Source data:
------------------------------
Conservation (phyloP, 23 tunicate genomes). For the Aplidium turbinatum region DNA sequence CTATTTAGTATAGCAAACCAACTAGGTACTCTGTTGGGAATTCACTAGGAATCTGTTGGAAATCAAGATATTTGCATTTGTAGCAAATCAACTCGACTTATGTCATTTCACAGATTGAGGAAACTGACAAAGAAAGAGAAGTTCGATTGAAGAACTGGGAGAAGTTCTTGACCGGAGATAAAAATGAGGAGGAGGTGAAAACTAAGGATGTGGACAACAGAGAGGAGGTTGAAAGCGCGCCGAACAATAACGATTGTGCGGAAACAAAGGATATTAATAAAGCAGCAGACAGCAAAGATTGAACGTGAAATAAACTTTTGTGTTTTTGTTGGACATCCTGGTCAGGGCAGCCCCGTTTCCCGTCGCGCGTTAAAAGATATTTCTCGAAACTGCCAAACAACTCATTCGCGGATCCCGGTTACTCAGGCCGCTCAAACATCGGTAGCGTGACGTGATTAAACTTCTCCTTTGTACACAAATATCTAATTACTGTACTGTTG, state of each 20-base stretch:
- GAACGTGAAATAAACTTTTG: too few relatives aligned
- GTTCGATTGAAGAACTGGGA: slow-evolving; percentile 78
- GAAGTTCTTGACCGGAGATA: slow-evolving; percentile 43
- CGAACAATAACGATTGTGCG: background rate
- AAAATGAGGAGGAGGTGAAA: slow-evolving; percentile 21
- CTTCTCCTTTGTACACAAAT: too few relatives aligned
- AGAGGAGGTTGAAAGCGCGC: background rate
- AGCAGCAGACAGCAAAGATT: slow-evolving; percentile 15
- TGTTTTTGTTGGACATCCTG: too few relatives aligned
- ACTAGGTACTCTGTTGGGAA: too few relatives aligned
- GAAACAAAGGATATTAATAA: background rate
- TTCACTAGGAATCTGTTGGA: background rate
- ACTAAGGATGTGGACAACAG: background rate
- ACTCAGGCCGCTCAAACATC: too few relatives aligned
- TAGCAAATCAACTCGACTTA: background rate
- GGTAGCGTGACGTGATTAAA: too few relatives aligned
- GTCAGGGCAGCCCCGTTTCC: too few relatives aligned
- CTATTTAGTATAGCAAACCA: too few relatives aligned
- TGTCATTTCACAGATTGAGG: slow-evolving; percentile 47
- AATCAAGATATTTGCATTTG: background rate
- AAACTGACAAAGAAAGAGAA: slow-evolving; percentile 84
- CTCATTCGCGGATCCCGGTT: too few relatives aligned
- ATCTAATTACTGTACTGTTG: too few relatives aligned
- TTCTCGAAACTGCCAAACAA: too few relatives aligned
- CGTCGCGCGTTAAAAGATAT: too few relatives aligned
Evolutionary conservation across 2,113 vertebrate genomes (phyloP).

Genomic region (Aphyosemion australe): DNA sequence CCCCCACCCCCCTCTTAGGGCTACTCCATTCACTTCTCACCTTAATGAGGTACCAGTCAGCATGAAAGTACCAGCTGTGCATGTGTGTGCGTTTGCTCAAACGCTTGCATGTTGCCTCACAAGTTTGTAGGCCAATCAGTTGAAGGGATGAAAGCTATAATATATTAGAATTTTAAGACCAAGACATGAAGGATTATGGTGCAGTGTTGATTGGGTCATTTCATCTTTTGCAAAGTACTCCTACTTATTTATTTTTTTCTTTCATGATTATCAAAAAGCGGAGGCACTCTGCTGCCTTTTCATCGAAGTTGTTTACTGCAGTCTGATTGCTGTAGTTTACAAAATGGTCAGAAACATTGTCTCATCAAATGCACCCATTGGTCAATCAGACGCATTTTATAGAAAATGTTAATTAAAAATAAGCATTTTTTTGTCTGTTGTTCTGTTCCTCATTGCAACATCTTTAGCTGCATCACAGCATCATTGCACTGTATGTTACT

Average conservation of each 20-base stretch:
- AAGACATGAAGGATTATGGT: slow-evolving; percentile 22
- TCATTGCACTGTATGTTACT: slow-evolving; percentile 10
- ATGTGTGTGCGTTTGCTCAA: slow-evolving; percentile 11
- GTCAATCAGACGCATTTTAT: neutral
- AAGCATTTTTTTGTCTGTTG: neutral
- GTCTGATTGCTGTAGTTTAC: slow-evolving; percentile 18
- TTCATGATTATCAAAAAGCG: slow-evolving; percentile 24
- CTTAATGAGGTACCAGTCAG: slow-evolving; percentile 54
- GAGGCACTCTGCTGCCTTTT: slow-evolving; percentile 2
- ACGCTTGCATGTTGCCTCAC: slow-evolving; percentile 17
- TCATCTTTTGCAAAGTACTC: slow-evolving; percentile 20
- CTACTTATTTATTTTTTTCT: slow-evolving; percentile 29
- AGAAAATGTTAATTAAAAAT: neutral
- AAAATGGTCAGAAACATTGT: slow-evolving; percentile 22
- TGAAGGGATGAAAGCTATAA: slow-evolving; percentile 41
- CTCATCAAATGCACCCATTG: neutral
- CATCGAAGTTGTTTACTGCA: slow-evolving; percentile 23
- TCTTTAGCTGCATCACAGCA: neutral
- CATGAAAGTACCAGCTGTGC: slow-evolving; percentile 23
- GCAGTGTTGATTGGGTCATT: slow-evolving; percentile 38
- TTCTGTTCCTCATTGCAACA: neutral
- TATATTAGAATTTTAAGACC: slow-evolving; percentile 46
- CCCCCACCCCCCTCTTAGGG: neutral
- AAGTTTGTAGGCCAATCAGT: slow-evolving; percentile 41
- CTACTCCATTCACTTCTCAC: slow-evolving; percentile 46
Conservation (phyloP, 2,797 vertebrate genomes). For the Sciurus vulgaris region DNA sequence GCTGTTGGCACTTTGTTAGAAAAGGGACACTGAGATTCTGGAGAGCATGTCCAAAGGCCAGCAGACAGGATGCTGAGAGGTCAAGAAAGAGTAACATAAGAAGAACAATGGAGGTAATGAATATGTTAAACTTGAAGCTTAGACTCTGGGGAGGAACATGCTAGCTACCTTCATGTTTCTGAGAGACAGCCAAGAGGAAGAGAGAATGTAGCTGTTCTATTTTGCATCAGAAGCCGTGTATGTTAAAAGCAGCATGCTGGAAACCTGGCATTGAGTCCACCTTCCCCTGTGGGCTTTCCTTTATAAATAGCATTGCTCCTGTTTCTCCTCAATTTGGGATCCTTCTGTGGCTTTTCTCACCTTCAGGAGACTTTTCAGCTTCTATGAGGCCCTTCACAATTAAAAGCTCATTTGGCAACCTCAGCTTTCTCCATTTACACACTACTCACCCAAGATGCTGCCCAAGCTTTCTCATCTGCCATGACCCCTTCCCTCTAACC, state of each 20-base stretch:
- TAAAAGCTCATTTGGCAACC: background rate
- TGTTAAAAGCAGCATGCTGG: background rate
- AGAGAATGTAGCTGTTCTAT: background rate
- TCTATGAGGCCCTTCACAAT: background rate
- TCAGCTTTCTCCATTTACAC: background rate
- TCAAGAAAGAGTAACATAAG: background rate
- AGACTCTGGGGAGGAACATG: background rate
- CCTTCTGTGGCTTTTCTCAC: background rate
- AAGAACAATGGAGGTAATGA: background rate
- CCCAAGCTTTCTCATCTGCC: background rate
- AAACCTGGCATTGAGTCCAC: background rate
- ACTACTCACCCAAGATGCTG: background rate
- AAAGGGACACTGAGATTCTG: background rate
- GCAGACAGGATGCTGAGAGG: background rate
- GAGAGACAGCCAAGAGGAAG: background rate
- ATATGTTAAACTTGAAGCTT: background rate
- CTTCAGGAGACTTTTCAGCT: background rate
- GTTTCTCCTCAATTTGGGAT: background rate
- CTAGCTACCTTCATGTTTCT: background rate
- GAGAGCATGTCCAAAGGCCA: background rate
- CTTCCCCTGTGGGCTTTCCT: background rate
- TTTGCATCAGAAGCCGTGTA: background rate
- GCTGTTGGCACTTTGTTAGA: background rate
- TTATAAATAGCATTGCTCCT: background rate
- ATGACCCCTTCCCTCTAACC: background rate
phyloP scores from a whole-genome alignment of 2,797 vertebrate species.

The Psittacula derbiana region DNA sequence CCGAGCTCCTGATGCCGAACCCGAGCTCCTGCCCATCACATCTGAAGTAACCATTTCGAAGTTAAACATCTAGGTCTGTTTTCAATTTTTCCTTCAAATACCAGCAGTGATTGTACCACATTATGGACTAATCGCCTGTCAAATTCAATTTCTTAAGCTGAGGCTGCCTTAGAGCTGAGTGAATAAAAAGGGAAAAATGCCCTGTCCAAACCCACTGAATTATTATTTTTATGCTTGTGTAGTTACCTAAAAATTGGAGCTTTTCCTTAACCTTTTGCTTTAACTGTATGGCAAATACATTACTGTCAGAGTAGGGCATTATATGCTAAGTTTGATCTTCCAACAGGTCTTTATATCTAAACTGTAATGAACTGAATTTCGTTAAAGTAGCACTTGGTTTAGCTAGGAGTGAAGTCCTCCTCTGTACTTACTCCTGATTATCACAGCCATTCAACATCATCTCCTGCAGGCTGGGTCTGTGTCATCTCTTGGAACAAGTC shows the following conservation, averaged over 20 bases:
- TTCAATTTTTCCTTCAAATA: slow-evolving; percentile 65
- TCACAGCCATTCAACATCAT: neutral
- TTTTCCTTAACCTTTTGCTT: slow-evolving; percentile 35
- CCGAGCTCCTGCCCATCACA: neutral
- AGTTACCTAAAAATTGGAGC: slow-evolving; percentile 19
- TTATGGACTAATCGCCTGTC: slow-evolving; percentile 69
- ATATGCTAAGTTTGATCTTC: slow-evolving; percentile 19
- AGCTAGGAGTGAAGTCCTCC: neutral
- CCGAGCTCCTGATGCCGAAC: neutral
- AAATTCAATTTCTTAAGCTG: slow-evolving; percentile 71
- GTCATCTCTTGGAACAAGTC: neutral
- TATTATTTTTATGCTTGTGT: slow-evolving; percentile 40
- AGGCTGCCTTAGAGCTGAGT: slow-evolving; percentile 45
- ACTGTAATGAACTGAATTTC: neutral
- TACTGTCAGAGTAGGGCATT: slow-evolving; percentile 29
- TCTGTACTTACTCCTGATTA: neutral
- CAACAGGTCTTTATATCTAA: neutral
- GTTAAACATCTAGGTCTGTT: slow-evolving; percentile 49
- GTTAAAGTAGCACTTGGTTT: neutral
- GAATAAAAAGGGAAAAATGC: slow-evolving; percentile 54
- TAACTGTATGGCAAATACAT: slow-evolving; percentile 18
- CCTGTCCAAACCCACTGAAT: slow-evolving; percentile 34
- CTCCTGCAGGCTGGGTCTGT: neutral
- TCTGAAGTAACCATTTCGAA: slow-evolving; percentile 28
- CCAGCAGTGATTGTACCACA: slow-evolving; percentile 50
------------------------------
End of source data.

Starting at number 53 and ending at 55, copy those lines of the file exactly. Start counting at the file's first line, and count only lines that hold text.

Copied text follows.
- AAGTTTGTAGGCCAATCAGT: slow-evolving; percentile 41
- CTACTCCATTCACTTCTCAC: slow-evolving; percentile 46
Conservation (phyloP, 2,797 vertebrate genomes). For the Sciurus vulgaris region DNA sequence GCTGTTGGCACTTTGTTAGAAAAGGGACACTGAGATTCTGGAGAGCATGTCCAAAGGCCAGCAGACAGGATGCTGAGAGGTCAAGAAAGAGTAACATAAGAAGAACAATGGAGGTAATGAATATGTTAAACTTGAAGCTTAGACTCTGGGGAGGAACATGCTAGCTACCTTCATGTTTCTGAGAGACAGCCAAGAGGAAGAGAGAATGTAGCTGTTCTATTTTGCATCAGAAGCCGTGTATGTTAAAAGCAGCATGCTGGAAACCTGGCATTGAGTCCACCTTCCCCTGTGGGCTTTCCTTTATAAATAGCATTGCTCCTGTTTCTCCTCAATTTGGGATCCTTCTGTGGCTTTTCTCACCTTCAGGAGACTTTTCAGCTTCTATGAGGCCCTTCACAATTAAAAGCTCATTTGGCAACCTCAGCTTTCTCCATTTACACACTACTCACCCAAGATGCTGCCCAAGCTTTCTCATCTGCCATGACCCCTTCCCTCTAACC, state of each 20-base stretch: